Do What You Can to Prepare for the Variables
The landscape business has many variables both internal and external. Sometimes these variables become roadblocks and sometimes they can be navigated around, over or through. But they exist and how we deal with them can be the difference between success and failure for our businesses.
Let's take the weather for instance; this is quite a big variable in our business. Think about it; if it's raining with thunder and lightning the factory is still manufacturing, the stores are still selling, the restaurants are still serving. We have to wait it out in the truck or just call it a day if it gets too soupy out.
Don't get me wrong, my crews work in the rain, but we can only work for so long before it gets counter-productive and dangerous. We don't mess around with lightning.
What about all of the moving parts of our businesses? Our trucks and equipment seem to always have some sort of issues, from flat tires to bent blades to broken hand tools. It's always something, and "something" usually means it's going to cost some cash to get it back up and running.
Then there's the workers' compensation costs, which are huge variables. Just ask someone who has had a major injury within their company. At one point I had an injury that took my workers' compensation costs from around $4,000 to $20,000 in one year. Our gross sales were around $350,000 at that point. I lost a bit of sleep over that one. I could go on and on about all of the variables we face in this industry, but there are way too many to list here.
So what are some measures we can take to help reduce the impact of the variables we face? First of all we can get educated. Take my workers' compensation example I mentioned above. When I got the bill stating that my cost was going to be $20,000, I uttered a few choice words, then I called a friend. I literally called a fellow landscape company owner for advice who I knew was very knowledgeable about workers' compensation claims. Her company had been through quite a few claims in the past, not because she or her workers were careless. But the company had been around long enough for things to have happened.
The short story here is that I talked to her several times over the next few weeks and I got tons of great advice. Unfortunately, I learned that I had done everything wrong with the current claim and I was stuck with it. However, I also learned a lot about what to do next time and I put everything that she told me into practice. That includes always (yes always) focusing on safety and minimizing injuries.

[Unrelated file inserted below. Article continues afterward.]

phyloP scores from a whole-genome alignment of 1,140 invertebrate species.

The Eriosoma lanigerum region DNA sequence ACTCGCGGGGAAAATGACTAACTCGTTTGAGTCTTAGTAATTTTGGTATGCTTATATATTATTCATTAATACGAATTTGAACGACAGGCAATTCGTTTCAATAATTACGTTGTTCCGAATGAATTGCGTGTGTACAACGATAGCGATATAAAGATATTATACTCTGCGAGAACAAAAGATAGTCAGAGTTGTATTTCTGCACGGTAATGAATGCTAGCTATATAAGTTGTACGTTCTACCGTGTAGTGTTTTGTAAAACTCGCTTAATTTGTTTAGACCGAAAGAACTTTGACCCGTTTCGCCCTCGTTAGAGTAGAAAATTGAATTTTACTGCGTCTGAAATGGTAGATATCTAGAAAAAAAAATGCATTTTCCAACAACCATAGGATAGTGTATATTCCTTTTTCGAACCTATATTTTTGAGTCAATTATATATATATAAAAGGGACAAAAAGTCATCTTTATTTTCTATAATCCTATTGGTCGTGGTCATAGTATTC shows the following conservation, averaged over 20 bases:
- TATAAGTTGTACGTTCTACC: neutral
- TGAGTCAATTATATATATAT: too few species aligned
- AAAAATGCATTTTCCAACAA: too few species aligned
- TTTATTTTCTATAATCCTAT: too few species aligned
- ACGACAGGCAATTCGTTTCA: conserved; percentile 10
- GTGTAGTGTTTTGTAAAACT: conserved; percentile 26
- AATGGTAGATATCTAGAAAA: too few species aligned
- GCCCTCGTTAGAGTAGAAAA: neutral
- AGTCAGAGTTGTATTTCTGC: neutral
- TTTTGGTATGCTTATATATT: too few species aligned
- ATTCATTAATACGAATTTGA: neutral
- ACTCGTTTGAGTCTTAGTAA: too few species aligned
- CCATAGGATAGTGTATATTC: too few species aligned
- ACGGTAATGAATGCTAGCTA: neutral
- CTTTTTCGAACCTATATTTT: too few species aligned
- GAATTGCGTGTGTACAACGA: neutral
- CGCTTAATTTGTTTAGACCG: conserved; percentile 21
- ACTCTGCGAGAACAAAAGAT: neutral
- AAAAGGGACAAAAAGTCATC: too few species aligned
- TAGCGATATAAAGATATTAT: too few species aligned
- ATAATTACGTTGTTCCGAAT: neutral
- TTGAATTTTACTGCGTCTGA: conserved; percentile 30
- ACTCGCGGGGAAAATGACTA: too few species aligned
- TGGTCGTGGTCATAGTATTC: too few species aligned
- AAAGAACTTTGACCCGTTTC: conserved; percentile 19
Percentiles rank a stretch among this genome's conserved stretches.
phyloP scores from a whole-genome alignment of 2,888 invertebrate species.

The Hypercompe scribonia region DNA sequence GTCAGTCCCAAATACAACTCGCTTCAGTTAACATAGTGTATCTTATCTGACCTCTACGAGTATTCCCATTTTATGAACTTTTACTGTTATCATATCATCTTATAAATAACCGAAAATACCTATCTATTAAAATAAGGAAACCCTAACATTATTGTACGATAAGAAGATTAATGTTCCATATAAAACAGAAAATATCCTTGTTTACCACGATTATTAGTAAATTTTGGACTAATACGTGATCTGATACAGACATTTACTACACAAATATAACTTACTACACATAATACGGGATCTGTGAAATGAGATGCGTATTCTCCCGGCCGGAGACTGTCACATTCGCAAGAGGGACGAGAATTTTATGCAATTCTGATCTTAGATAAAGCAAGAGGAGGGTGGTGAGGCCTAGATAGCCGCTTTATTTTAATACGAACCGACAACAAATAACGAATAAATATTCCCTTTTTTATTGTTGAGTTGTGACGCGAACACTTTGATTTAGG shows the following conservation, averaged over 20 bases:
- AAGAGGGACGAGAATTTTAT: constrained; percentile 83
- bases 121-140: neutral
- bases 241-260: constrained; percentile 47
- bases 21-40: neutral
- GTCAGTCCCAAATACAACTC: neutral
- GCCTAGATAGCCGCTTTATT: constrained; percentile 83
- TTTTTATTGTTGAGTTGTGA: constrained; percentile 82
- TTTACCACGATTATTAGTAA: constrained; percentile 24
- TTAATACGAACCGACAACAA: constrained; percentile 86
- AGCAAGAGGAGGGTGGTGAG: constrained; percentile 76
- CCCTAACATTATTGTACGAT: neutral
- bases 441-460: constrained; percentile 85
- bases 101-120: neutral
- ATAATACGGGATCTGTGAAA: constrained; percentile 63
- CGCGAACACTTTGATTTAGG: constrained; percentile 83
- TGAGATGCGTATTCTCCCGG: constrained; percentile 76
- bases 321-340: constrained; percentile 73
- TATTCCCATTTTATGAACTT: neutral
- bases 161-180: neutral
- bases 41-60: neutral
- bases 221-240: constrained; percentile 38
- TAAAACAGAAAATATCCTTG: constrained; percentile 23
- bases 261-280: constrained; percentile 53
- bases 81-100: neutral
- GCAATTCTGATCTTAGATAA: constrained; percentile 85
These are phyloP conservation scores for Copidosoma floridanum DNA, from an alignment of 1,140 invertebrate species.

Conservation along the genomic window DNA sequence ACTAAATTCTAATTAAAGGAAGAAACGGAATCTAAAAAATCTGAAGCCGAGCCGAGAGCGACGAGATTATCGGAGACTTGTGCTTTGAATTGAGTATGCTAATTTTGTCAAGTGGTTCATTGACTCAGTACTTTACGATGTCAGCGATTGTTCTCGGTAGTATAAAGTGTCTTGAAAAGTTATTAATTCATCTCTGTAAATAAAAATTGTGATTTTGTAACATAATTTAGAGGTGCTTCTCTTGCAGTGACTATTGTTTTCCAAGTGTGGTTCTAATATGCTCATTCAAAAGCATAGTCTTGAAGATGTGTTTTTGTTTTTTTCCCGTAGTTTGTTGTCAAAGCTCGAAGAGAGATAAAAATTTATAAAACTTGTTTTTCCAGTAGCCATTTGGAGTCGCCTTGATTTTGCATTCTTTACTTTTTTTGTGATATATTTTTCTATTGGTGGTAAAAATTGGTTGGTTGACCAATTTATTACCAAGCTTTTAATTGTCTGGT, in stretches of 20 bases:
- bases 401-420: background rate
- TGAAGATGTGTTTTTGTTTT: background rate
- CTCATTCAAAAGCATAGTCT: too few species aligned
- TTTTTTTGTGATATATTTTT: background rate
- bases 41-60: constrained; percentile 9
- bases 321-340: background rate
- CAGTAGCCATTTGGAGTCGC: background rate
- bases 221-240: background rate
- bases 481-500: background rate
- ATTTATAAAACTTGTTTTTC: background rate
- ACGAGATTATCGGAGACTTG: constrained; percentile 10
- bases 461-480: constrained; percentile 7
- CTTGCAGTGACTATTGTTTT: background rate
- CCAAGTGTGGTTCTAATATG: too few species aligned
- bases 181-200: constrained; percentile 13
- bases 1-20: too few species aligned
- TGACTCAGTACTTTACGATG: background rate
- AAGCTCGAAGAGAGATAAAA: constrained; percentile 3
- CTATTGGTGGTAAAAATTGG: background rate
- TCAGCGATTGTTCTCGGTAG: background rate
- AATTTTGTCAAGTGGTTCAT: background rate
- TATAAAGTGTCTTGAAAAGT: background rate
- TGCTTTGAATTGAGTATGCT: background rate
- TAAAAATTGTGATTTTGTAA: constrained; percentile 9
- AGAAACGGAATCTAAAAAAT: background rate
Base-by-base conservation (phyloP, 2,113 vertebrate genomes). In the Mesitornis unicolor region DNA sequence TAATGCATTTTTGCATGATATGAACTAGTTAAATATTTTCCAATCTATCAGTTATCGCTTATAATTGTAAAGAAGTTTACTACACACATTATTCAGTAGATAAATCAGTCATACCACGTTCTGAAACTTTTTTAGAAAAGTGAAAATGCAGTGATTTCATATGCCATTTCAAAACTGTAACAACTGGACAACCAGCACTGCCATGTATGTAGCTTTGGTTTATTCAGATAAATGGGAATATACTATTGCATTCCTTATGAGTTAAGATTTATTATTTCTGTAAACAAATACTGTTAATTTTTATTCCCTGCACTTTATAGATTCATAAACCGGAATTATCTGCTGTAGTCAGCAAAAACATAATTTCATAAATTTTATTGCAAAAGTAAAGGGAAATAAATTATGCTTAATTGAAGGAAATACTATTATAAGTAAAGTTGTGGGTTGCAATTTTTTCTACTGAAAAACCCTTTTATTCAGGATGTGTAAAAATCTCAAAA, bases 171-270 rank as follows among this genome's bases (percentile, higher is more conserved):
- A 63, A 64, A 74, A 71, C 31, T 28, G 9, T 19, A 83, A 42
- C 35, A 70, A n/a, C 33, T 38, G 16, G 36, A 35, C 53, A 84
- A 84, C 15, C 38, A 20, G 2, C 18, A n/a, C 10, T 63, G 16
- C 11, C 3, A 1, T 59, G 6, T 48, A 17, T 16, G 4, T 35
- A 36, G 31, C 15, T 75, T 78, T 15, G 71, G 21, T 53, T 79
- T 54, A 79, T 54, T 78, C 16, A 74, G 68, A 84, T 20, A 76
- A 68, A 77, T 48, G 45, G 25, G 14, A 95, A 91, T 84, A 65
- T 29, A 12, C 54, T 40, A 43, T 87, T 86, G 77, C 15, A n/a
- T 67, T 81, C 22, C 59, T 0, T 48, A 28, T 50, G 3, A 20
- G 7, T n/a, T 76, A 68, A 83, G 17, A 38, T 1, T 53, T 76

How about the weather? What is your policy? Do you even have one? Here are some ideas to help you out with this variable.
First off, no working when there is lightning. Second, it's always good to let your employees know what to do in case of inclement weather. They need some reference as to how long to wait it out, when to shut it down and when to call it a day when things become counter-productive. These can be job-specific or you can impliment a companywide policy. It's up to you and your team to determine what the procedures are going to be.
Then there are all the moving parts. You really need to have a preventative maintenance program in place and I know it's not easy to do. But, how easy is it to have to change a bald and now flat mower tire in the field? Think of the downtime and the lost revenue from that downtime. Identifying the bald tire and changing it before it goes flat can save you time and money in the long run.
Finally, there is attitude. Our attitude toward how we deal with variables can make a huge difference in how we manage those variables. Being in our business we have to expect these things to happen and getting all upset, angry and moody doesn't help matters. As business owners we have to face the fact that these variables are a part of our businesses. The more we prepare for them the better off we will be when they happen. Look at the variables as learning experiences, use them to make your organization stronger. Build systems to help manage the variables, get outside help if need be or ask a friend for advice. Chances are someone you know has already experienced what you are experiencing and a lot of times they will be willing to help out. Variables happen, how you deal with them is up to you.
The author is the owner of Southwest Landscape Management, Columbia Station, Ohio, and a partner with his brother, Jeff, in Rak Consulting. Contact him at firstname.lastname@example.org.